Atom v. RSS: A Technical and Public Policy Note

I just added a content syndication feature to this blog, via the little "Atom Feed" button over to the left. It's an "Atom" feed, not an RSS feed, for the simple reason that the blog is hosted on Blogger's free service, and Atom is the syndication format that Blogger has decided to support. (Up to now, Blogger has supported RSS for users of its paid BloggerPro service, and apparently it will continue to do so. At least for now.)

I point this out because RSS is the established weblog syndication standard. Atom is a brand new alternative. I'm not a captive user; it would be relatively easy for me to move the blog to a server and implement an RSS feed. But I'm lazy and cheap, so I stay here and use Atom. If there are a lot of other folks out there like me, who migrate to Atom initially and largely because of its connection to Blogger, we may see some interesting technical and economic changes around the Internet, some technical, and some economic.

There's a fair amount of debate going on within the technical (non-user) blog community over two aspects of Atom:

One (technical) debate concerns the decision by some aggregator developers not to parse Atom feeds that are not "well-formed"--a decision that allegedly violates an early tenet of Internet architecture sometimes called "Postel's Law" and still observed throughout most of the Internet's technical universe: "Be liberal in what you accept, and conservative in what you send." Don't punish users for technical screwups deeper in the network. It's better that the network run at all, rather than it run perfectly or shut down. A move to technical standards that reward perfect compliance may disrupt network functionality in unexpected ways--and may signal a move toward recapture of the Internet by those savvy enough to understand how it all works.

A second (economic) debate involves the fact that Blogger itself has decided to support Atom, and not RSS. Blogger is owned by Google, and Google is the next big thing on the Internet. There are some who suggest that if Microsoft threw its weight behind a technical standard like Google has now thrown its weight behind Atom, there would be hell to pay. We'll see. Microsoft has been supporting RSS, so there are interesting questions here, at both technical and policy levels. This strikes me as an aggressive move by Google, and it raises a host of questions. Can Google put substance behind the swagger, or is this posturing to try to head off (or build value in anticipation of) an MS takeover of the company and/or the search market? If weblogs are the next "killer app," and Google is making a play for control of the market, what does that mean for the ongoing brou-ha-ha (as well as a decade-plus worth of public and private litigation) over Microsoft's anti-competitive behavior? Is Google setting itself up for the same treatment? Or were we premature in condemning Microsoft, before giving the market (fast-changing though it was) a chance to catch up? Maybe the market is catching up, after all. Is there room for more than one standard here? Or have we been wrongly worrying about extension of the OS monopoly (Microsoft), when we should have been worrying about extension of a middleware monopoly (Google)? (Irony alert: Netscape was simply ahead of its time!) Will users care? And should they?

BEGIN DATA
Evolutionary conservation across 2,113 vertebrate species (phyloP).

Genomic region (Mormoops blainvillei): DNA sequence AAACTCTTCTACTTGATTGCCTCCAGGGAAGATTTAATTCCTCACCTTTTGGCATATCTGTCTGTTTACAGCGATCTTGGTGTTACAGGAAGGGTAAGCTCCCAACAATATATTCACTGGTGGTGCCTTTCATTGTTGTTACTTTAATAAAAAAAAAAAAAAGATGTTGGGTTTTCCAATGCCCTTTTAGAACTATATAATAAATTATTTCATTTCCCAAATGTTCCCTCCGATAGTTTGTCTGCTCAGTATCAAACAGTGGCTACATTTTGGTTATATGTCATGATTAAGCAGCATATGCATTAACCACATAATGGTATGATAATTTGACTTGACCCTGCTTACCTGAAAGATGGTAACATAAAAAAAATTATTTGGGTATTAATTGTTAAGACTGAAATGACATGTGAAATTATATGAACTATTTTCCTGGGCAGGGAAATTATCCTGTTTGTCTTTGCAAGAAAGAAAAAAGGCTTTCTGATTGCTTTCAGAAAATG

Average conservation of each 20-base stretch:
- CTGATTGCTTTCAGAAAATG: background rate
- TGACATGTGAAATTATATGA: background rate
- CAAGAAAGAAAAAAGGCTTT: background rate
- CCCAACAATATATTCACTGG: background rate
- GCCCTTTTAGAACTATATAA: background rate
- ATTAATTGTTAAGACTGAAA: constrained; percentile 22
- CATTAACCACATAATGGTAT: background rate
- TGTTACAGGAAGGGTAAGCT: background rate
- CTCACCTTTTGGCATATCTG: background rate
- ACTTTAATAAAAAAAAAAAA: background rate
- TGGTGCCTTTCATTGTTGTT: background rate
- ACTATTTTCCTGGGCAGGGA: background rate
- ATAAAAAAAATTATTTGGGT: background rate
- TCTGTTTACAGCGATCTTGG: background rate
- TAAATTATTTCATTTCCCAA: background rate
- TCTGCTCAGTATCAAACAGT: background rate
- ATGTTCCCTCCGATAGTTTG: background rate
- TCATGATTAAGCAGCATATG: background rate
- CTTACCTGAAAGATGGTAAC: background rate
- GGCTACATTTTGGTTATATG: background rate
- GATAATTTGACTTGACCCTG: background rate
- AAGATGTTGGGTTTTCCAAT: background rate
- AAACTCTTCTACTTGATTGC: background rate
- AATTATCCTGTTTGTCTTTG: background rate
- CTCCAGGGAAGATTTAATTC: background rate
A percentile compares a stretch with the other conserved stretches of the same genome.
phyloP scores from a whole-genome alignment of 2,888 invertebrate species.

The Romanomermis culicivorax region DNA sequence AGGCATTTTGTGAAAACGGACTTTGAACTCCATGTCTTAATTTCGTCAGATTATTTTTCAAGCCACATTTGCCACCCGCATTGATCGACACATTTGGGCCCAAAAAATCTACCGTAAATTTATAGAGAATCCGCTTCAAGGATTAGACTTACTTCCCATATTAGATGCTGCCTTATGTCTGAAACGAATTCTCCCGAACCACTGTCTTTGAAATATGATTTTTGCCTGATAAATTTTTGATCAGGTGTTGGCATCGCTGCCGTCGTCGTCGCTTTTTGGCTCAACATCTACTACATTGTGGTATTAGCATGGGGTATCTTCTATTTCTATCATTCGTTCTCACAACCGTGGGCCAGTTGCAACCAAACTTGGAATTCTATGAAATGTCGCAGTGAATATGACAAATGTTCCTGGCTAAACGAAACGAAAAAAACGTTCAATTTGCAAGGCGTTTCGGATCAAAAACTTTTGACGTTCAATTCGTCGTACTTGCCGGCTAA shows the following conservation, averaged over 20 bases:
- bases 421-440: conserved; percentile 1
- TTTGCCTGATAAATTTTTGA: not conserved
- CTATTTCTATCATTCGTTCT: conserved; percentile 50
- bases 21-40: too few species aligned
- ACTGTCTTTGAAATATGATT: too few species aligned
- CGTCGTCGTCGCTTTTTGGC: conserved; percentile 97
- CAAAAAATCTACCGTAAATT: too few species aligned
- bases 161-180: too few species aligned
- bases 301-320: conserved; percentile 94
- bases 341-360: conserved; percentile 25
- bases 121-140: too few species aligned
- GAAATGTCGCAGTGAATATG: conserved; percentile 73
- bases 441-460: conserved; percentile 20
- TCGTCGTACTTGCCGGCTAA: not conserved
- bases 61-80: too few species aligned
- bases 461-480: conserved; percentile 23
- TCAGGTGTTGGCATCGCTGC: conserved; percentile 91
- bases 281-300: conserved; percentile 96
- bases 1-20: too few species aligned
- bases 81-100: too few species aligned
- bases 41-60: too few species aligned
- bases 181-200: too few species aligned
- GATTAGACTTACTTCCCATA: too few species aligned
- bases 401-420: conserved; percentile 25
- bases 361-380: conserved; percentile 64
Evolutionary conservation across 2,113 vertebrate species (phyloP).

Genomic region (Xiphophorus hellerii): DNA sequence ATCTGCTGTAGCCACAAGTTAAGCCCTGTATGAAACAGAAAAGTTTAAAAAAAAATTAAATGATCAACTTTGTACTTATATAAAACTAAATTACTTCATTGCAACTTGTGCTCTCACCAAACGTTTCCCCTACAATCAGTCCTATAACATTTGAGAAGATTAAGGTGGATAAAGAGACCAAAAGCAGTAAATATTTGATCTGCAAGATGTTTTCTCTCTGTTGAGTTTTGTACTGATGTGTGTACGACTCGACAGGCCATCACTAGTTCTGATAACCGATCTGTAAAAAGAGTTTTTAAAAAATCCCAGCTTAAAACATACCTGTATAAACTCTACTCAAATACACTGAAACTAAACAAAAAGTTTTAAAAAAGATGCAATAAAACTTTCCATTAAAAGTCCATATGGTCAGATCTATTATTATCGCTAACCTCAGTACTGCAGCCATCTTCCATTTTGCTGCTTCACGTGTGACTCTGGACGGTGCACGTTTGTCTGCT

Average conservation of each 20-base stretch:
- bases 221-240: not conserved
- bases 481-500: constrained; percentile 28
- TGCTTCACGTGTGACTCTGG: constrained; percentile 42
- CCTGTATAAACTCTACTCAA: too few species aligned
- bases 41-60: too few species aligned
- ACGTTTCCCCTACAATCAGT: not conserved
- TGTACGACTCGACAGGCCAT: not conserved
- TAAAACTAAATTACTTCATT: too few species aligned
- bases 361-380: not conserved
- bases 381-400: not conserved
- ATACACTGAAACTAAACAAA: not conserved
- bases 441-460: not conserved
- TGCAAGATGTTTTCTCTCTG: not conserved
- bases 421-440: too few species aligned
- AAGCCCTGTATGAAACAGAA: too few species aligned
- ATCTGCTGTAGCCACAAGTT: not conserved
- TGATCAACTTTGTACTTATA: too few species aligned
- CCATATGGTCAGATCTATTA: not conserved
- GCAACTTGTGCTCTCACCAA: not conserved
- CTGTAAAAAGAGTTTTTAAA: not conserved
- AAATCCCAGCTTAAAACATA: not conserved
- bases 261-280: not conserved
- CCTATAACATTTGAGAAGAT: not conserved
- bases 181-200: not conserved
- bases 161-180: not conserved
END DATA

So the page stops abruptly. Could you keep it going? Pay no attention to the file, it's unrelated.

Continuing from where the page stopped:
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Pittsblog 2.0 is written by Mike Madison, a law professor at the University of Pittsburgh. Send email to michael.j.madison[at] Mike also blogs at, on law and technology. Chris Briem of Null Space drops by from time to time.

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